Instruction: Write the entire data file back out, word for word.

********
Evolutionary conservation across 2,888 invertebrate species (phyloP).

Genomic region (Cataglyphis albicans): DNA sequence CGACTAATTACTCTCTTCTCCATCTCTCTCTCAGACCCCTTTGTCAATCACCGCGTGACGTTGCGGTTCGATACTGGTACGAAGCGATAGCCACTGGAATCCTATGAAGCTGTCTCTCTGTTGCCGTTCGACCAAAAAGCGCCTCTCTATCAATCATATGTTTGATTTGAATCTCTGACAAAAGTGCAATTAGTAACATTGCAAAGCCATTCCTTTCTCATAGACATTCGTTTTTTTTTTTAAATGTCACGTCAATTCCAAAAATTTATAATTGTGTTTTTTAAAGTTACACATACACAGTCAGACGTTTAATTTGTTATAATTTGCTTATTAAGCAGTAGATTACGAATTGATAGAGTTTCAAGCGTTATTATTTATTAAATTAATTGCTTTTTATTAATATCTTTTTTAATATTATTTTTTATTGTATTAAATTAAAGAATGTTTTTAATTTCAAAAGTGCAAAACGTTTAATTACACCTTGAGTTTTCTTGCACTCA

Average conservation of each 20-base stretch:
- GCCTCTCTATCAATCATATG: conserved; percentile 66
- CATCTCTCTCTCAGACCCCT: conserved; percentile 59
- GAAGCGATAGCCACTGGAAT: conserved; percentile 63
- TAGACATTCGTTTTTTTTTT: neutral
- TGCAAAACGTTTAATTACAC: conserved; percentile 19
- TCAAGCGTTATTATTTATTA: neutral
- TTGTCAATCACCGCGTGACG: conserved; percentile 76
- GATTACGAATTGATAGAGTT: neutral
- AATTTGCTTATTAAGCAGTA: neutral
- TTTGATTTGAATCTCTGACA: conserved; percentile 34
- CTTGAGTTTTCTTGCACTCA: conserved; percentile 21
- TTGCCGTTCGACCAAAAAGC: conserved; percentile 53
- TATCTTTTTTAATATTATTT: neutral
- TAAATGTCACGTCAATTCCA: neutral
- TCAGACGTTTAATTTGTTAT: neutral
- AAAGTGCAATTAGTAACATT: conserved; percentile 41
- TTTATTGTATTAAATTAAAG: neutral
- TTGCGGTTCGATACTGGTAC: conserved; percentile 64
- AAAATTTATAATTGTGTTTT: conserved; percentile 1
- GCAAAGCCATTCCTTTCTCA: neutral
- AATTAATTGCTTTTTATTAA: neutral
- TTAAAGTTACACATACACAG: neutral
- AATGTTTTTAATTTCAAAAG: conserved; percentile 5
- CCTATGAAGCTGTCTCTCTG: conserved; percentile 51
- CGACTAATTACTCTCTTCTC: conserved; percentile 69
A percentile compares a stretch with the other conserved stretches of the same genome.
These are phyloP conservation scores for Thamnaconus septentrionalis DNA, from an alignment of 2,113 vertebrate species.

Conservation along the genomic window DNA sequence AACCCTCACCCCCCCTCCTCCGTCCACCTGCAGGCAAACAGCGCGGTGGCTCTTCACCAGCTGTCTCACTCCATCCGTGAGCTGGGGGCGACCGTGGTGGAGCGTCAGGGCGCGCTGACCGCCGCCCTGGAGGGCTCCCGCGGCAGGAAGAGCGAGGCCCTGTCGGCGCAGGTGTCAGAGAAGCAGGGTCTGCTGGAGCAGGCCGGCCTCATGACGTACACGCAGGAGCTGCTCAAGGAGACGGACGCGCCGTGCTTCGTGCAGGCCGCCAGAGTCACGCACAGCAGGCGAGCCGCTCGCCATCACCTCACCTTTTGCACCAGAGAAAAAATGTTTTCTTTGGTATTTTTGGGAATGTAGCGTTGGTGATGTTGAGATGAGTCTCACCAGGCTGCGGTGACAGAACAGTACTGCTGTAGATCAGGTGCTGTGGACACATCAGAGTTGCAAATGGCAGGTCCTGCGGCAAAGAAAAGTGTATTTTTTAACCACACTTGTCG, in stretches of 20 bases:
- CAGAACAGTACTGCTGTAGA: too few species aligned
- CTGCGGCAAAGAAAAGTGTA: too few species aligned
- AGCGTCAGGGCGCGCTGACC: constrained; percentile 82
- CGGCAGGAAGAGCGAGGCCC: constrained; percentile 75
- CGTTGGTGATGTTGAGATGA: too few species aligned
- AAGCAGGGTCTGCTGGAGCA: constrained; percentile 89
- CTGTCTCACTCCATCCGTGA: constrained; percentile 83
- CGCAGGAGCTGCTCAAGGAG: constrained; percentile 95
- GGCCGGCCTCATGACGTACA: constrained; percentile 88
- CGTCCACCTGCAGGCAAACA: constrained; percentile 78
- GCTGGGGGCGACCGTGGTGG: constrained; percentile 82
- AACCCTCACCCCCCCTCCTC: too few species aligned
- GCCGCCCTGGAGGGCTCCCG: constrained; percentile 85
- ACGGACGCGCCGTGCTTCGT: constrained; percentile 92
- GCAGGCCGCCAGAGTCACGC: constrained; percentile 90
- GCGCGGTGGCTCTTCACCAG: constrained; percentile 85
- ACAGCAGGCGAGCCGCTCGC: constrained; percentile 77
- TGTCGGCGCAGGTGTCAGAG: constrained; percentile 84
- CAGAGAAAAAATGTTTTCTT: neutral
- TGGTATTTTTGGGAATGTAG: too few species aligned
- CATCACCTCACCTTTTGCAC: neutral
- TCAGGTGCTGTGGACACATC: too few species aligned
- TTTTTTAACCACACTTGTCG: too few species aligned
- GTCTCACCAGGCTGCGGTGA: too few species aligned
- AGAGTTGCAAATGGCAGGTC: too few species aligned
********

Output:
Evolutionary conservation across 2,888 invertebrate species (phyloP).

Genomic region (Cataglyphis albicans): DNA sequence CGACTAATTACTCTCTTCTCCATCTCTCTCTCAGACCCCTTTGTCAATCACCGCGTGACGTTGCGGTTCGATACTGGTACGAAGCGATAGCCACTGGAATCCTATGAAGCTGTCTCTCTGTTGCCGTTCGACCAAAAAGCGCCTCTCTATCAATCATATGTTTGATTTGAATCTCTGACAAAAGTGCAATTAGTAACATTGCAAAGCCATTCCTTTCTCATAGACATTCGTTTTTTTTTTTAAATGTCACGTCAATTCCAAAAATTTATAATTGTGTTTTTTAAAGTTACACATACACAGTCAGACGTTTAATTTGTTATAATTTGCTTATTAAGCAGTAGATTACGAATTGATAGAGTTTCAAGCGTTATTATTTATTAAATTAATTGCTTTTTATTAATATCTTTTTTAATATTATTTTTTATTGTATTAAATTAAAGAATGTTTTTAATTTCAAAAGTGCAAAACGTTTAATTACACCTTGAGTTTTCTTGCACTCA

Average conservation of each 20-base stretch:
- GCCTCTCTATCAATCATATG: conserved; percentile 66
- CATCTCTCTCTCAGACCCCT: conserved; percentile 59
- GAAGCGATAGCCACTGGAAT: conserved; percentile 63
- TAGACATTCGTTTTTTTTTT: neutral
- TGCAAAACGTTTAATTACAC: conserved; percentile 19
- TCAAGCGTTATTATTTATTA: neutral
- TTGTCAATCACCGCGTGACG: conserved; percentile 76
- GATTACGAATTGATAGAGTT: neutral
- AATTTGCTTATTAAGCAGTA: neutral
- TTTGATTTGAATCTCTGACA: conserved; percentile 34
- CTTGAGTTTTCTTGCACTCA: conserved; percentile 21
- TTGCCGTTCGACCAAAAAGC: conserved; percentile 53
- TATCTTTTTTAATATTATTT: neutral
- TAAATGTCACGTCAATTCCA: neutral
- TCAGACGTTTAATTTGTTAT: neutral
- AAAGTGCAATTAGTAACATT: conserved; percentile 41
- TTTATTGTATTAAATTAAAG: neutral
- TTGCGGTTCGATACTGGTAC: conserved; percentile 64
- AAAATTTATAATTGTGTTTT: conserved; percentile 1
- GCAAAGCCATTCCTTTCTCA: neutral
- AATTAATTGCTTTTTATTAA: neutral
- TTAAAGTTACACATACACAG: neutral
- AATGTTTTTAATTTCAAAAG: conserved; percentile 5
- CCTATGAAGCTGTCTCTCTG: conserved; percentile 51
- CGACTAATTACTCTCTTCTC: conserved; percentile 69
A percentile compares a stretch with the other conserved stretches of the same genome.
These are phyloP conservation scores for Thamnaconus septentrionalis DNA, from an alignment of 2,113 vertebrate species.

Conservation along the genomic window DNA sequence AACCCTCACCCCCCCTCCTCCGTCCACCTGCAGGCAAACAGCGCGGTGGCTCTTCACCAGCTGTCTCACTCCATCCGTGAGCTGGGGGCGACCGTGGTGGAGCGTCAGGGCGCGCTGACCGCCGCCCTGGAGGGCTCCCGCGGCAGGAAGAGCGAGGCCCTGTCGGCGCAGGTGTCAGAGAAGCAGGGTCTGCTGGAGCAGGCCGGCCTCATGACGTACACGCAGGAGCTGCTCAAGGAGACGGACGCGCCGTGCTTCGTGCAGGCCGCCAGAGTCACGCACAGCAGGCGAGCCGCTCGCCATCACCTCACCTTTTGCACCAGAGAAAAAATGTTTTCTTTGGTATTTTTGGGAATGTAGCGTTGGTGATGTTGAGATGAGTCTCACCAGGCTGCGGTGACAGAACAGTACTGCTGTAGATCAGGTGCTGTGGACACATCAGAGTTGCAAATGGCAGGTCCTGCGGCAAAGAAAAGTGTATTTTTTAACCACACTTGTCG, in stretches of 20 bases:
- CAGAACAGTACTGCTGTAGA: too few species aligned
- CTGCGGCAAAGAAAAGTGTA: too few species aligned
- AGCGTCAGGGCGCGCTGACC: constrained; percentile 82
- CGGCAGGAAGAGCGAGGCCC: constrained; percentile 75
- CGTTGGTGATGTTGAGATGA: too few species aligned
- AAGCAGGGTCTGCTGGAGCA: constrained; percentile 89
- CTGTCTCACTCCATCCGTGA: constrained; percentile 83
- CGCAGGAGCTGCTCAAGGAG: constrained; percentile 95
- GGCCGGCCTCATGACGTACA: constrained; percentile 88
- CGTCCACCTGCAGGCAAACA: constrained; percentile 78
- GCTGGGGGCGACCGTGGTGG: constrained; percentile 82
- AACCCTCACCCCCCCTCCTC: too few species aligned
- GCCGCCCTGGAGGGCTCCCG: constrained; percentile 85
- ACGGACGCGCCGTGCTTCGT: constrained; percentile 92
- GCAGGCCGCCAGAGTCACGC: constrained; percentile 90
- GCGCGGTGGCTCTTCACCAG: constrained; percentile 85
- ACAGCAGGCGAGCCGCTCGC: constrained; percentile 77
- TGTCGGCGCAGGTGTCAGAG: constrained; percentile 84
- CAGAGAAAAAATGTTTTCTT: neutral
- TGGTATTTTTGGGAATGTAG: too few species aligned
- CATCACCTCACCTTTTGCAC: neutral
- TCAGGTGCTGTGGACACATC: too few species aligned
- TTTTTTAACCACACTTGTCG: too few species aligned
- GTCTCACCAGGCTGCGGTGA: too few species aligned
- AGAGTTGCAAATGGCAGGTC: too few species aligned